If back in your home country, you would find stores open 24/7, the situation is a little different in the Netherlands and you will have no choice but to adjust. All stores, including grocery, are closed after 6 or 7 pm from Monday to Saturday and all day every Sunday. pros and cons netherlands life.jpgSo you will have to always make a plan and schedule your shopping hours accordingly. This may come as an inconvenience, but the bright side is that you’ll be more disciplined and learn how to be a more organised person.
4. Nice weather is practically non-existent in the Netherlands
Unfortunately, Netherlands is not a country where you can enjoy constant sunny weather. In fact, while the Netherlands has four seasons in theory, in fact summer season starts…well, never! So, when you catch a mere glimpse at the sun, enjoy it while you can. Every other day of the year, you’ll have just rainy and windy weather. Winters are, on the other hand, pretty mild, so you won’t enjoy a lot of snow either. Admittedly, that can be a pro or a con at the same time, depending on whether you’re much of a winter or a summer type of person.Think it through and figure out if Netherlands would be the perfect spot for your higher education studies. Look into Bachelor and Master degrees offered by Dutch universities, and if you believe the cons of studying in the Netherlands are something you can easily handle or won’t bother you at all, then look no further and come study abroad in the wonderful Land of Windmills! Do you want to put things in perspective? Take a look at a comparison between Netherlands and Germany as study destinations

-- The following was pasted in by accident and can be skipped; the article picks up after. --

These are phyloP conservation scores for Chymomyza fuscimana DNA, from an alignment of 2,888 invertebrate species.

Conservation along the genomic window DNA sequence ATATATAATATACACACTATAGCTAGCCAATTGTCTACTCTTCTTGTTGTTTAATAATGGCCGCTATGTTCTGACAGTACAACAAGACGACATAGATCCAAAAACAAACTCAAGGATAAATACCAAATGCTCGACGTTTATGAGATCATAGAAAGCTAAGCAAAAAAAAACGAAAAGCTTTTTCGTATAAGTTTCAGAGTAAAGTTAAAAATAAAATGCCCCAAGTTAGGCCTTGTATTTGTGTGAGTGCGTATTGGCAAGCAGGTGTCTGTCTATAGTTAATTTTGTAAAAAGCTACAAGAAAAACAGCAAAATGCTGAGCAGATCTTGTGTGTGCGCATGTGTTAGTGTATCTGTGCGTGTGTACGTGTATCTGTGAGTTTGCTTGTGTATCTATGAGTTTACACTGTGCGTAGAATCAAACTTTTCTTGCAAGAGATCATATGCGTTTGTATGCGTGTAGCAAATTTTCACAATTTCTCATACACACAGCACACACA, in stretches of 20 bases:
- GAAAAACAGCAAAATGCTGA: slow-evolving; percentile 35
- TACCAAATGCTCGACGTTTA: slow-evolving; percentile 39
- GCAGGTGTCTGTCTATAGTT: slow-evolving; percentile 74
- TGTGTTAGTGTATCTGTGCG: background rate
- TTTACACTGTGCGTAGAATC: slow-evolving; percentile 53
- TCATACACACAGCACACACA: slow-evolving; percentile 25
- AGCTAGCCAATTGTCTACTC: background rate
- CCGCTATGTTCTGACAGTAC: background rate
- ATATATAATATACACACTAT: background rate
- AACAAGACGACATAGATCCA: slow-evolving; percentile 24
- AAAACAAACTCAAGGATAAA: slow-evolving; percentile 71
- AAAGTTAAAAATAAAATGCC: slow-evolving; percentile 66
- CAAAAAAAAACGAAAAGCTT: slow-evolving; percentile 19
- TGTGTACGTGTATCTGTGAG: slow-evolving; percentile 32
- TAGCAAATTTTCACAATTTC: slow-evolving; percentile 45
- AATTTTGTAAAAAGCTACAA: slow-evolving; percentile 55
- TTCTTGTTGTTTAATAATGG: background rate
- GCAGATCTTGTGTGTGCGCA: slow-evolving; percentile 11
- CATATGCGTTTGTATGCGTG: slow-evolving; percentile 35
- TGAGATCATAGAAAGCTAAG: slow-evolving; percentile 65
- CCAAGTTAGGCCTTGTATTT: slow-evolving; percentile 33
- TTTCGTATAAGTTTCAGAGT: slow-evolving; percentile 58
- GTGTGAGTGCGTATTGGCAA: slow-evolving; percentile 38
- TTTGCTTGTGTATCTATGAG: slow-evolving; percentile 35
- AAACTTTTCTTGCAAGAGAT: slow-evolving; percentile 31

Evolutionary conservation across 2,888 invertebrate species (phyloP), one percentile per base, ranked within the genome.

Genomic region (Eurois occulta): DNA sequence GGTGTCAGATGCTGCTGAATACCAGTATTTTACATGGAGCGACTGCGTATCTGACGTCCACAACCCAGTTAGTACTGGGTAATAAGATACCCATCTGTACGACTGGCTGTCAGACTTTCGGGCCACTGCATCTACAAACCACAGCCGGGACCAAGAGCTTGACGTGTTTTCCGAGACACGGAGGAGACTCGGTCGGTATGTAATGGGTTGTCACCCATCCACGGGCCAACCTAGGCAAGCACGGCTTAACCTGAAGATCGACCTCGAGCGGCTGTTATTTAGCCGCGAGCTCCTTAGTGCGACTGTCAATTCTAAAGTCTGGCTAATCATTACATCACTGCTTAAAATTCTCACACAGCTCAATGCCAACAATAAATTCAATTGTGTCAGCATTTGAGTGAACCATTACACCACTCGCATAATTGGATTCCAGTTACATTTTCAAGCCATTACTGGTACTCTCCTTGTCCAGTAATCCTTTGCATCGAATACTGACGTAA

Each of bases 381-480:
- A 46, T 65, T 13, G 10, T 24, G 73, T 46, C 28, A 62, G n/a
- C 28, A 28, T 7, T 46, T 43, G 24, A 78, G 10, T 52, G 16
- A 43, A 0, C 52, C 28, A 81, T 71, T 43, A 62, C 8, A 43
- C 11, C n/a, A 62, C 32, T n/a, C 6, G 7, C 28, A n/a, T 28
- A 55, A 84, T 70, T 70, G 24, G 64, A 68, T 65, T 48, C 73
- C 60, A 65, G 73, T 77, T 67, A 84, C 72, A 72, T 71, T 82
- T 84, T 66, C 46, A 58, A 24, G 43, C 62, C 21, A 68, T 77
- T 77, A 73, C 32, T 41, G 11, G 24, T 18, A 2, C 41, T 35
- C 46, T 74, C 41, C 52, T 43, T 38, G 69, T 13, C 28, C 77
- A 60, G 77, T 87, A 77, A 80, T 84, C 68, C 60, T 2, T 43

Ready to go to the Netherlands? Find out more about the Dutch student visa
If you are starting to consider studying in Netherlands, remember to inform yourself about the visa requirements if you are from outside the EU/EEA. Here are more details about the Dutch visa based on your nationality: